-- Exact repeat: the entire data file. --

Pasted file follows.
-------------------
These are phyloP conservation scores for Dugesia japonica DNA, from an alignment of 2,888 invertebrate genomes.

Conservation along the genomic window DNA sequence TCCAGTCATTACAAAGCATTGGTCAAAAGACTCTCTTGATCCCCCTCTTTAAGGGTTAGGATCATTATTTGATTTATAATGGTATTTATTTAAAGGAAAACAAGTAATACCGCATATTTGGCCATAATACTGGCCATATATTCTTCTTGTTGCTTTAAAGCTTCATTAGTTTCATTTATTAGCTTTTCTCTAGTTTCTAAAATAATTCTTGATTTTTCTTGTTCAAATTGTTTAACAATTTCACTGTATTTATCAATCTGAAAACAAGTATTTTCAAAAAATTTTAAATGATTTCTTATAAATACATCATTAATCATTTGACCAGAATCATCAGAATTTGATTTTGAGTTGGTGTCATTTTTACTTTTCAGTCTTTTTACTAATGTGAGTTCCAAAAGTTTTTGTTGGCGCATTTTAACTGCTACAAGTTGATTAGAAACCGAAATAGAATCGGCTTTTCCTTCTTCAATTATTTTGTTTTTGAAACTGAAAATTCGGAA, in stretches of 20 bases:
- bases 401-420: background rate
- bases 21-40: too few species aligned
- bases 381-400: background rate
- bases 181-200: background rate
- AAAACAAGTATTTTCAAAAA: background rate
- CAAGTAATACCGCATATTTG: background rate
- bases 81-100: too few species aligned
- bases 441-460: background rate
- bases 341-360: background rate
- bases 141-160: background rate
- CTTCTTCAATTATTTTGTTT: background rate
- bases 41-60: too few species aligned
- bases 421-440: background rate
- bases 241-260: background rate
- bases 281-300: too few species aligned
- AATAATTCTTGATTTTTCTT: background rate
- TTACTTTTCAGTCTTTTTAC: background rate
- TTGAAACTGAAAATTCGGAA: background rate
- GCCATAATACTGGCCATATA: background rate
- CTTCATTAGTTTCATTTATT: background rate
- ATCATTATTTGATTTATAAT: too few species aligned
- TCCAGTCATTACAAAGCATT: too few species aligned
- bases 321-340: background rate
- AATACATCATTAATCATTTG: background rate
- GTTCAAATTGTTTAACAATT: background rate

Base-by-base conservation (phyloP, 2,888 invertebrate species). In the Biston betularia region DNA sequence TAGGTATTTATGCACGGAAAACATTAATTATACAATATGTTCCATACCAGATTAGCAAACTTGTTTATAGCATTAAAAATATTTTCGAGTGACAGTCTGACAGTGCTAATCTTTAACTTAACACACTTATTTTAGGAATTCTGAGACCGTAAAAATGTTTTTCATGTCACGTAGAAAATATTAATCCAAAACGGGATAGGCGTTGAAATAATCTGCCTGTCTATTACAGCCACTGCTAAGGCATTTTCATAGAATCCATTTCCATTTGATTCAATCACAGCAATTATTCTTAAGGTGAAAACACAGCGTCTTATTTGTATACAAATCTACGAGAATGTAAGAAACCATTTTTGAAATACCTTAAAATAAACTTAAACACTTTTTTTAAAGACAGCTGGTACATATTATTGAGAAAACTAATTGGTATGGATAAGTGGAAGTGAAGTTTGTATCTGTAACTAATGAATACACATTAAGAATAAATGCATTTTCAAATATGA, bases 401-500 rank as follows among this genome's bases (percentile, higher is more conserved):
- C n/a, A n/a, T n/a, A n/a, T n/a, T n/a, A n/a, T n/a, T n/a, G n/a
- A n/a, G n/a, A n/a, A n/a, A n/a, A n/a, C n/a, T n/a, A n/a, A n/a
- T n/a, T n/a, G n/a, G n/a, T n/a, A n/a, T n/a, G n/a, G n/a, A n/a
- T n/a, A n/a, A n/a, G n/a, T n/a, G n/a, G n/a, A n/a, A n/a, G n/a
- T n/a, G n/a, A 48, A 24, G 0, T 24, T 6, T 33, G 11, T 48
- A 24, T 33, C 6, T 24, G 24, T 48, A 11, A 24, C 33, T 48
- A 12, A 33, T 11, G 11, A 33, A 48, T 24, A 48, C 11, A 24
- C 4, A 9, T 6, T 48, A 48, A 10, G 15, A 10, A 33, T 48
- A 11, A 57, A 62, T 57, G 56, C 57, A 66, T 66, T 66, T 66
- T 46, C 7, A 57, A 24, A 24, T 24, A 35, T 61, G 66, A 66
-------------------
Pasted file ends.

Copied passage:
These are phyloP conservation scores for Dugesia japonica DNA, from an alignment of 2,888 invertebrate genomes.

Conservation along the genomic window DNA sequence TCCAGTCATTACAAAGCATTGGTCAAAAGACTCTCTTGATCCCCCTCTTTAAGGGTTAGGATCATTATTTGATTTATAATGGTATTTATTTAAAGGAAAACAAGTAATACCGCATATTTGGCCATAATACTGGCCATATATTCTTCTTGTTGCTTTAAAGCTTCATTAGTTTCATTTATTAGCTTTTCTCTAGTTTCTAAAATAATTCTTGATTTTTCTTGTTCAAATTGTTTAACAATTTCACTGTATTTATCAATCTGAAAACAAGTATTTTCAAAAAATTTTAAATGATTTCTTATAAATACATCATTAATCATTTGACCAGAATCATCAGAATTTGATTTTGAGTTGGTGTCATTTTTACTTTTCAGTCTTTTTACTAATGTGAGTTCCAAAAGTTTTTGTTGGCGCATTTTAACTGCTACAAGTTGATTAGAAACCGAAATAGAATCGGCTTTTCCTTCTTCAATTATTTTGTTTTTGAAACTGAAAATTCGGAA, in stretches of 20 bases:
- bases 401-420: background rate
- bases 21-40: too few species aligned
- bases 381-400: background rate
- bases 181-200: background rate
- AAAACAAGTATTTTCAAAAA: background rate
- CAAGTAATACCGCATATTTG: background rate
- bases 81-100: too few species aligned
- bases 441-460: background rate
- bases 341-360: background rate
- bases 141-160: background rate
- CTTCTTCAATTATTTTGTTT: background rate
- bases 41-60: too few species aligned
- bases 421-440: background rate
- bases 241-260: background rate
- bases 281-300: too few species aligned
- AATAATTCTTGATTTTTCTT: background rate
- TTACTTTTCAGTCTTTTTAC: background rate
- TTGAAACTGAAAATTCGGAA: background rate
- GCCATAATACTGGCCATATA: background rate
- CTTCATTAGTTTCATTTATT: background rate
- ATCATTATTTGATTTATAAT: too few species aligned
- TCCAGTCATTACAAAGCATT: too few species aligned
- bases 321-340: background rate
- AATACATCATTAATCATTTG: background rate
- GTTCAAATTGTTTAACAATT: background rate

Base-by-base conservation (phyloP, 2,888 invertebrate species). In the Biston betularia region DNA sequence TAGGTATTTATGCACGGAAAACATTAATTATACAATATGTTCCATACCAGATTAGCAAACTTGTTTATAGCATTAAAAATATTTTCGAGTGACAGTCTGACAGTGCTAATCTTTAACTTAACACACTTATTTTAGGAATTCTGAGACCGTAAAAATGTTTTTCATGTCACGTAGAAAATATTAATCCAAAACGGGATAGGCGTTGAAATAATCTGCCTGTCTATTACAGCCACTGCTAAGGCATTTTCATAGAATCCATTTCCATTTGATTCAATCACAGCAATTATTCTTAAGGTGAAAACACAGCGTCTTATTTGTATACAAATCTACGAGAATGTAAGAAACCATTTTTGAAATACCTTAAAATAAACTTAAACACTTTTTTTAAAGACAGCTGGTACATATTATTGAGAAAACTAATTGGTATGGATAAGTGGAAGTGAAGTTTGTATCTGTAACTAATGAATACACATTAAGAATAAATGCATTTTCAAATATGA, bases 401-500 rank as follows among this genome's bases (percentile, higher is more conserved):
- C n/a, A n/a, T n/a, A n/a, T n/a, T n/a, A n/a, T n/a, T n/a, G n/a
- A n/a, G n/a, A n/a, A n/a, A n/a, A n/a, C n/a, T n/a, A n/a, A n/a
- T n/a, T n/a, G n/a, G n/a, T n/a, A n/a, T n/a, G n/a, G n/a, A n/a
- T n/a, A n/a, A n/a, G n/a, T n/a, G n/a, G n/a, A n/a, A n/a, G n/a
- T n/a, G n/a, A 48, A 24, G 0, T 24, T 6, T 33, G 11, T 48
- A 24, T 33, C 6, T 24, G 24, T 48, A 11, A 24, C 33, T 48
- A 12, A 33, T 11, G 11, A 33, A 48, T 24, A 48, C 11, A 24
- C 4, A 9, T 6, T 48, A 48, A 10, G 15, A 10, A 33, T 48
- A 11, A 57, A 62, T 57, G 56, C 57, A 66, T 66, T 66, T 66
- T 46, C 7, A 57, A 24, A 24, T 24, A 35, T 61, G 66, A 66